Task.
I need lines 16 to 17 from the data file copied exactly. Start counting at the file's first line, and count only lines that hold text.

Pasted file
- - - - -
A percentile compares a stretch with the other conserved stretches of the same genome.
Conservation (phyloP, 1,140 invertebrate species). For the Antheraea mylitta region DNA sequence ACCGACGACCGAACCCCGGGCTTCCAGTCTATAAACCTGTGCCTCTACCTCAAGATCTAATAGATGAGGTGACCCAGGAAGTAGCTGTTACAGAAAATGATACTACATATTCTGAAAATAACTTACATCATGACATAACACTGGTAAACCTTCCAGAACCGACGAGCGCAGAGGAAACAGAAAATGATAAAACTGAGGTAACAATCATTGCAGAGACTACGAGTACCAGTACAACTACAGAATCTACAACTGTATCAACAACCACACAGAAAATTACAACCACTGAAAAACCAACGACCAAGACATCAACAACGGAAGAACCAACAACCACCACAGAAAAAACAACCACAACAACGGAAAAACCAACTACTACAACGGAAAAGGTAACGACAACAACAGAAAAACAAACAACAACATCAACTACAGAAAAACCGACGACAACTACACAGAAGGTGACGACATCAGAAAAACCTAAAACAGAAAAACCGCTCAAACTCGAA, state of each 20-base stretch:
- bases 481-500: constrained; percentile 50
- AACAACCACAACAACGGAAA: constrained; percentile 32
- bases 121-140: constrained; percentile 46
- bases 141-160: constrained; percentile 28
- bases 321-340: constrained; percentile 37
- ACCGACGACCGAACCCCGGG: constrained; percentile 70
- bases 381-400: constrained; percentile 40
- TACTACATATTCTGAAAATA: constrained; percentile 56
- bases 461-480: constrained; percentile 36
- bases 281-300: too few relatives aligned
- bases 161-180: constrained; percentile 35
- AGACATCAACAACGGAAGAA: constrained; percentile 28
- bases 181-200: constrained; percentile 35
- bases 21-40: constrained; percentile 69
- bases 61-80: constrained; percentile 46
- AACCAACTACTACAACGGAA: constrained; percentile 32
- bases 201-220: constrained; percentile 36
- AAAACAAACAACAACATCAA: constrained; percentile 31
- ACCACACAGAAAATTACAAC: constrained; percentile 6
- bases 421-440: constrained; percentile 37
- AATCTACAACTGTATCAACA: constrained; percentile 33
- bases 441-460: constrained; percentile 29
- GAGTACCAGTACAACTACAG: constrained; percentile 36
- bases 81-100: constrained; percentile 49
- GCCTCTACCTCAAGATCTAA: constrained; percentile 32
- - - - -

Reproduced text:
- bases 21-40: constrained; percentile 69
- bases 61-80: constrained; percentile 46